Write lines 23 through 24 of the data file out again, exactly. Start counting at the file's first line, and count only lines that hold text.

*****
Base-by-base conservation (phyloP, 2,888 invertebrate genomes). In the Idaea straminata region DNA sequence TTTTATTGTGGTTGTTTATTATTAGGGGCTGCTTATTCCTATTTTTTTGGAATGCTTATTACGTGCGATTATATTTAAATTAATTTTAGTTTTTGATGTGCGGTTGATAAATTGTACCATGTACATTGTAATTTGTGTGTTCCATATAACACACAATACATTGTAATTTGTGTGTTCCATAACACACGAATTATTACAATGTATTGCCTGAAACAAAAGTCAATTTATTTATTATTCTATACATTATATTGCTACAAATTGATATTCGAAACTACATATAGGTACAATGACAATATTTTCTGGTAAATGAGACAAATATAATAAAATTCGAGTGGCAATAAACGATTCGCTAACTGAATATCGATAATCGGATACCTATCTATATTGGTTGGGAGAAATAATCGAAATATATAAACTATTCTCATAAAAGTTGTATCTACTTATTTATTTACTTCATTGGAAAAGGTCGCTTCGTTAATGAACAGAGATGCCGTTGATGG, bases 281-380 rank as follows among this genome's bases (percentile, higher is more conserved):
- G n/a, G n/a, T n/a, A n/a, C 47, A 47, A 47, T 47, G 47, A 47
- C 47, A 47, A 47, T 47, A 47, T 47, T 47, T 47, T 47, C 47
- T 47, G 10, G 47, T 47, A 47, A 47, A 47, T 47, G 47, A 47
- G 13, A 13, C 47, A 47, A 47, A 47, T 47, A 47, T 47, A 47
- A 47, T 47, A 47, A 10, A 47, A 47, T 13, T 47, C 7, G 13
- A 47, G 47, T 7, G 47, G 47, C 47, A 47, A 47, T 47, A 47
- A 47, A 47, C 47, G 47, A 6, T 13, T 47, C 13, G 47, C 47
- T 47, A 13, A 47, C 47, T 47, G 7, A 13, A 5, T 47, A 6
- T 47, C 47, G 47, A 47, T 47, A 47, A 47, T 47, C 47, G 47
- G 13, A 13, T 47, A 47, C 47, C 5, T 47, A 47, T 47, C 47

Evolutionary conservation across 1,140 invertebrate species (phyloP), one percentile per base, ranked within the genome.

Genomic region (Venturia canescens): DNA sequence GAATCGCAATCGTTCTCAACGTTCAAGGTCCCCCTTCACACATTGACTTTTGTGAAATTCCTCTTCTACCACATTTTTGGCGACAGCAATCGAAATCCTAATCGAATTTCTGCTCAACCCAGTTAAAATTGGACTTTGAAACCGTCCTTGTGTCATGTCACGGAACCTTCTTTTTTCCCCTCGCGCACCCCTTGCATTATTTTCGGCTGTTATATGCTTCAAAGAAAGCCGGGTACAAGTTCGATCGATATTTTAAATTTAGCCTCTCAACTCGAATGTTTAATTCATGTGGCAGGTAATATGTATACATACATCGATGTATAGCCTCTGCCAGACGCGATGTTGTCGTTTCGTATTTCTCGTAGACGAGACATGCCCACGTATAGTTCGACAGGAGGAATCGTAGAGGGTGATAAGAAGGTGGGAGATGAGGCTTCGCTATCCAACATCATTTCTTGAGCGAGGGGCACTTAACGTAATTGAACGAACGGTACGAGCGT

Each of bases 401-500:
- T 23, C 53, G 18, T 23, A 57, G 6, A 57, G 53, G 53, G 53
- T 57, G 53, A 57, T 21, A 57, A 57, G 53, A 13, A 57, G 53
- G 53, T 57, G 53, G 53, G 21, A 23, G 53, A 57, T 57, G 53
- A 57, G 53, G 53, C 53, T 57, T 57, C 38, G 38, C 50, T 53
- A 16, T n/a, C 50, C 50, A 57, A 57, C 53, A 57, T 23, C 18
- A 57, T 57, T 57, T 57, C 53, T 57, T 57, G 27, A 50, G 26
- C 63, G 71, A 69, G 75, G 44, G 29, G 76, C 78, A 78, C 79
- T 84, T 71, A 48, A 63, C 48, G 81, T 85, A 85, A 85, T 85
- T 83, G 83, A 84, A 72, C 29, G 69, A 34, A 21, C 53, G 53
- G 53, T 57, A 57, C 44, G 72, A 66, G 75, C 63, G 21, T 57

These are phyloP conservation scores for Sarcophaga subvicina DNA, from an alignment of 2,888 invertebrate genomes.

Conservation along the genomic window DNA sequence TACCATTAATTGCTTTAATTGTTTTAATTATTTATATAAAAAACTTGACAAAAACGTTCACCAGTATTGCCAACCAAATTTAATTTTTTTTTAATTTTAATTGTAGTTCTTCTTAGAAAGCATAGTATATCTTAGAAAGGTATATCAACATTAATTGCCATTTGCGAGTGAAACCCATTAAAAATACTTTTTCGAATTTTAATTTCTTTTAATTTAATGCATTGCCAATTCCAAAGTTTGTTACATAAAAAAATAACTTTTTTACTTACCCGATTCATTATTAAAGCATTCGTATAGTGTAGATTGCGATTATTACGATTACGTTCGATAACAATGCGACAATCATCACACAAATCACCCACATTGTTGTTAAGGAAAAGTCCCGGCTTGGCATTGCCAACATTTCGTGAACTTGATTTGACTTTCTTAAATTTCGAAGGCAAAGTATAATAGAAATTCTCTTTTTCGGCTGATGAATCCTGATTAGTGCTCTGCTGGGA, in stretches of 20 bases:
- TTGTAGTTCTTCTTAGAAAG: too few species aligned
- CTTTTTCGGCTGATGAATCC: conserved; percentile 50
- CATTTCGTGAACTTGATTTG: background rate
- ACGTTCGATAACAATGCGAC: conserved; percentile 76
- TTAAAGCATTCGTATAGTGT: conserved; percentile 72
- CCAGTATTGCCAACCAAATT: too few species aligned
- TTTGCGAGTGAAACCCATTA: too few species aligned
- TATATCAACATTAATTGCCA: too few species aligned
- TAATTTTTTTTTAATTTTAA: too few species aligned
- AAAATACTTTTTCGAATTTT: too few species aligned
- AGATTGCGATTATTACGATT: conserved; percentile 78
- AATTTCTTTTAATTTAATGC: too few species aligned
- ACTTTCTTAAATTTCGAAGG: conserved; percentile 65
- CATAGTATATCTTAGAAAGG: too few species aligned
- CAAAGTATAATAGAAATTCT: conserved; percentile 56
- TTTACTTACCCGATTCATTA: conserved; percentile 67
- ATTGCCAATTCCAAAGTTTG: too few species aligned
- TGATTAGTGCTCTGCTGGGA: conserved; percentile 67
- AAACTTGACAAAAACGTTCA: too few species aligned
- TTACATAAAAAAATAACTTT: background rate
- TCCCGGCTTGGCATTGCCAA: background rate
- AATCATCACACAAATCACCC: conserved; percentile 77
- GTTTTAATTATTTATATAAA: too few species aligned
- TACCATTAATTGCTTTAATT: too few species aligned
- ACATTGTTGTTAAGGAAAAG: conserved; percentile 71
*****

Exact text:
- T 83, G 83, A 84, A 72, C 29, G 69, A 34, A 21, C 53, G 53
- G 53, T 57, A 57, C 44, G 72, A 66, G 75, C 63, G 21, T 57